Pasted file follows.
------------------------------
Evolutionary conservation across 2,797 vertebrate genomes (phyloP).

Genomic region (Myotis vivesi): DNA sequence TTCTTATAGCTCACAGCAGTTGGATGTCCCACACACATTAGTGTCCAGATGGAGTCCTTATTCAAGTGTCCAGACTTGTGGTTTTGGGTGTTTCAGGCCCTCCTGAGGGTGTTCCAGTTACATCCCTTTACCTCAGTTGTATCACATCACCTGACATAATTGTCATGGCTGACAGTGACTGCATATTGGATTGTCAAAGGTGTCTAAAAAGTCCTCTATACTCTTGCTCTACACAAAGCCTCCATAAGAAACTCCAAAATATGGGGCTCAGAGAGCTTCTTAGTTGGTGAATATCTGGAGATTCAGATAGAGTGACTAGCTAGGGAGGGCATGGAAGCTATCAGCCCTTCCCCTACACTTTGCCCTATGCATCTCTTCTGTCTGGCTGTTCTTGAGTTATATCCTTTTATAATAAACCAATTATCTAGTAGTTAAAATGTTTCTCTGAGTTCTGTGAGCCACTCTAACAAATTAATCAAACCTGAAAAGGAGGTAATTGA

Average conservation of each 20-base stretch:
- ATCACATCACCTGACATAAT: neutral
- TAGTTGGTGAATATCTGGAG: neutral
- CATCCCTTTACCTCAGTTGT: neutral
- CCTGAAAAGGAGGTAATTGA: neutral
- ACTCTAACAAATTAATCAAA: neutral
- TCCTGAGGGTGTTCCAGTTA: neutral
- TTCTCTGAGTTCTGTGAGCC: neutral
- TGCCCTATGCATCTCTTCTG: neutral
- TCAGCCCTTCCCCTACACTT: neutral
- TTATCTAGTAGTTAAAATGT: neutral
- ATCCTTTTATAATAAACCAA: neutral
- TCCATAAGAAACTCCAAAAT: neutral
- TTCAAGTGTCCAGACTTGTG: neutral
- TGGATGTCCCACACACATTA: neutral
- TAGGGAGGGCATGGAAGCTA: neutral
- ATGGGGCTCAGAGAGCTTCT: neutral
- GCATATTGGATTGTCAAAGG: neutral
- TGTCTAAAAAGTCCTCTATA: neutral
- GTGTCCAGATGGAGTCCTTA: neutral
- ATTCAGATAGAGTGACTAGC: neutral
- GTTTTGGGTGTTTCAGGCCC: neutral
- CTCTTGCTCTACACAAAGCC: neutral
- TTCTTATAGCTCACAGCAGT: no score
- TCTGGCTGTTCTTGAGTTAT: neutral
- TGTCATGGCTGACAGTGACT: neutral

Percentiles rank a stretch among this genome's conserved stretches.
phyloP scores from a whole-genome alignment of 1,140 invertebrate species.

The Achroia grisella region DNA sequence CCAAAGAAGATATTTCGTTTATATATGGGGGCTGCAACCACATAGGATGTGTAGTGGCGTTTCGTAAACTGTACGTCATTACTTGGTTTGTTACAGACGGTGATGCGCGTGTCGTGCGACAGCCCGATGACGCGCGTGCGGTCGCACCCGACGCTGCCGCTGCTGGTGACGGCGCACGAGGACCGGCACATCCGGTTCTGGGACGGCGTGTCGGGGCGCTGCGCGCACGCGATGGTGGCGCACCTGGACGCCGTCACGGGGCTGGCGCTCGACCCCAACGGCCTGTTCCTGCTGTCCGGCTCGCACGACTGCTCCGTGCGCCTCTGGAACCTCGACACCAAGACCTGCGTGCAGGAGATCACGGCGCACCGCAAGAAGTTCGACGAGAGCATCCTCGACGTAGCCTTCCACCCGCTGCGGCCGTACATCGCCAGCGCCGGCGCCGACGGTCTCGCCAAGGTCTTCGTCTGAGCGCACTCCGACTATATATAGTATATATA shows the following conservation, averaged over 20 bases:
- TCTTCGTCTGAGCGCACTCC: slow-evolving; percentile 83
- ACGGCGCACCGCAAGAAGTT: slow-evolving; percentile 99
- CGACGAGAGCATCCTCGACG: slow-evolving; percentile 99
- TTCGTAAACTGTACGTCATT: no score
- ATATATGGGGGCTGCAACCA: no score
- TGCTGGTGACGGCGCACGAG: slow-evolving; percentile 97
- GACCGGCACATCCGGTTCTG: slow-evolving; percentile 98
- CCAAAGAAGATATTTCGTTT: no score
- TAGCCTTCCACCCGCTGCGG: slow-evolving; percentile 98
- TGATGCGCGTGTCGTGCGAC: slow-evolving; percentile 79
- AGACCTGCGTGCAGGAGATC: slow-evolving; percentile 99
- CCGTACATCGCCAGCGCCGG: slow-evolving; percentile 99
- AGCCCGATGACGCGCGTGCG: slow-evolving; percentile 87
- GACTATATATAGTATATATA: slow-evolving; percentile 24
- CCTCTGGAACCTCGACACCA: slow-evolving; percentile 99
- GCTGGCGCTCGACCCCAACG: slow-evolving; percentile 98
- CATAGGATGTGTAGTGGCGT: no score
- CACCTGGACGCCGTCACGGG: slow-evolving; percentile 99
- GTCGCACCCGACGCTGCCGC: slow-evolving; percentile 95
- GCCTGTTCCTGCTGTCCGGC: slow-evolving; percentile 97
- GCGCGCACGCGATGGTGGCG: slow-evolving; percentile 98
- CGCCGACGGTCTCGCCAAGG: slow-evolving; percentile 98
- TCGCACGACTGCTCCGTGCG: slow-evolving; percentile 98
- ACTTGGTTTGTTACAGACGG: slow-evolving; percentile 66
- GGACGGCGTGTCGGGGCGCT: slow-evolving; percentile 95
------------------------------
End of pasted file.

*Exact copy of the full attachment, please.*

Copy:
Evolutionary conservation across 2,797 vertebrate genomes (phyloP).

Genomic region (Myotis vivesi): DNA sequence TTCTTATAGCTCACAGCAGTTGGATGTCCCACACACATTAGTGTCCAGATGGAGTCCTTATTCAAGTGTCCAGACTTGTGGTTTTGGGTGTTTCAGGCCCTCCTGAGGGTGTTCCAGTTACATCCCTTTACCTCAGTTGTATCACATCACCTGACATAATTGTCATGGCTGACAGTGACTGCATATTGGATTGTCAAAGGTGTCTAAAAAGTCCTCTATACTCTTGCTCTACACAAAGCCTCCATAAGAAACTCCAAAATATGGGGCTCAGAGAGCTTCTTAGTTGGTGAATATCTGGAGATTCAGATAGAGTGACTAGCTAGGGAGGGCATGGAAGCTATCAGCCCTTCCCCTACACTTTGCCCTATGCATCTCTTCTGTCTGGCTGTTCTTGAGTTATATCCTTTTATAATAAACCAATTATCTAGTAGTTAAAATGTTTCTCTGAGTTCTGTGAGCCACTCTAACAAATTAATCAAACCTGAAAAGGAGGTAATTGA

Average conservation of each 20-base stretch:
- ATCACATCACCTGACATAAT: neutral
- TAGTTGGTGAATATCTGGAG: neutral
- CATCCCTTTACCTCAGTTGT: neutral
- CCTGAAAAGGAGGTAATTGA: neutral
- ACTCTAACAAATTAATCAAA: neutral
- TCCTGAGGGTGTTCCAGTTA: neutral
- TTCTCTGAGTTCTGTGAGCC: neutral
- TGCCCTATGCATCTCTTCTG: neutral
- TCAGCCCTTCCCCTACACTT: neutral
- TTATCTAGTAGTTAAAATGT: neutral
- ATCCTTTTATAATAAACCAA: neutral
- TCCATAAGAAACTCCAAAAT: neutral
- TTCAAGTGTCCAGACTTGTG: neutral
- TGGATGTCCCACACACATTA: neutral
- TAGGGAGGGCATGGAAGCTA: neutral
- ATGGGGCTCAGAGAGCTTCT: neutral
- GCATATTGGATTGTCAAAGG: neutral
- TGTCTAAAAAGTCCTCTATA: neutral
- GTGTCCAGATGGAGTCCTTA: neutral
- ATTCAGATAGAGTGACTAGC: neutral
- GTTTTGGGTGTTTCAGGCCC: neutral
- CTCTTGCTCTACACAAAGCC: neutral
- TTCTTATAGCTCACAGCAGT: no score
- TCTGGCTGTTCTTGAGTTAT: neutral
- TGTCATGGCTGACAGTGACT: neutral

Percentiles rank a stretch among this genome's conserved stretches.
phyloP scores from a whole-genome alignment of 1,140 invertebrate species.

The Achroia grisella region DNA sequence CCAAAGAAGATATTTCGTTTATATATGGGGGCTGCAACCACATAGGATGTGTAGTGGCGTTTCGTAAACTGTACGTCATTACTTGGTTTGTTACAGACGGTGATGCGCGTGTCGTGCGACAGCCCGATGACGCGCGTGCGGTCGCACCCGACGCTGCCGCTGCTGGTGACGGCGCACGAGGACCGGCACATCCGGTTCTGGGACGGCGTGTCGGGGCGCTGCGCGCACGCGATGGTGGCGCACCTGGACGCCGTCACGGGGCTGGCGCTCGACCCCAACGGCCTGTTCCTGCTGTCCGGCTCGCACGACTGCTCCGTGCGCCTCTGGAACCTCGACACCAAGACCTGCGTGCAGGAGATCACGGCGCACCGCAAGAAGTTCGACGAGAGCATCCTCGACGTAGCCTTCCACCCGCTGCGGCCGTACATCGCCAGCGCCGGCGCCGACGGTCTCGCCAAGGTCTTCGTCTGAGCGCACTCCGACTATATATAGTATATATA shows the following conservation, averaged over 20 bases:
- TCTTCGTCTGAGCGCACTCC: slow-evolving; percentile 83
- ACGGCGCACCGCAAGAAGTT: slow-evolving; percentile 99
- CGACGAGAGCATCCTCGACG: slow-evolving; percentile 99
- TTCGTAAACTGTACGTCATT: no score
- ATATATGGGGGCTGCAACCA: no score
- TGCTGGTGACGGCGCACGAG: slow-evolving; percentile 97
- GACCGGCACATCCGGTTCTG: slow-evolving; percentile 98
- CCAAAGAAGATATTTCGTTT: no score
- TAGCCTTCCACCCGCTGCGG: slow-evolving; percentile 98
- TGATGCGCGTGTCGTGCGAC: slow-evolving; percentile 79
- AGACCTGCGTGCAGGAGATC: slow-evolving; percentile 99
- CCGTACATCGCCAGCGCCGG: slow-evolving; percentile 99
- AGCCCGATGACGCGCGTGCG: slow-evolving; percentile 87
- GACTATATATAGTATATATA: slow-evolving; percentile 24
- CCTCTGGAACCTCGACACCA: slow-evolving; percentile 99
- GCTGGCGCTCGACCCCAACG: slow-evolving; percentile 98
- CATAGGATGTGTAGTGGCGT: no score
- CACCTGGACGCCGTCACGGG: slow-evolving; percentile 99
- GTCGCACCCGACGCTGCCGC: slow-evolving; percentile 95
- GCCTGTTCCTGCTGTCCGGC: slow-evolving; percentile 97
- GCGCGCACGCGATGGTGGCG: slow-evolving; percentile 98
- CGCCGACGGTCTCGCCAAGG: slow-evolving; percentile 98
- TCGCACGACTGCTCCGTGCG: slow-evolving; percentile 98
- ACTTGGTTTGTTACAGACGG: slow-evolving; percentile 66
- GGACGGCGTGTCGGGGCGCT: slow-evolving; percentile 95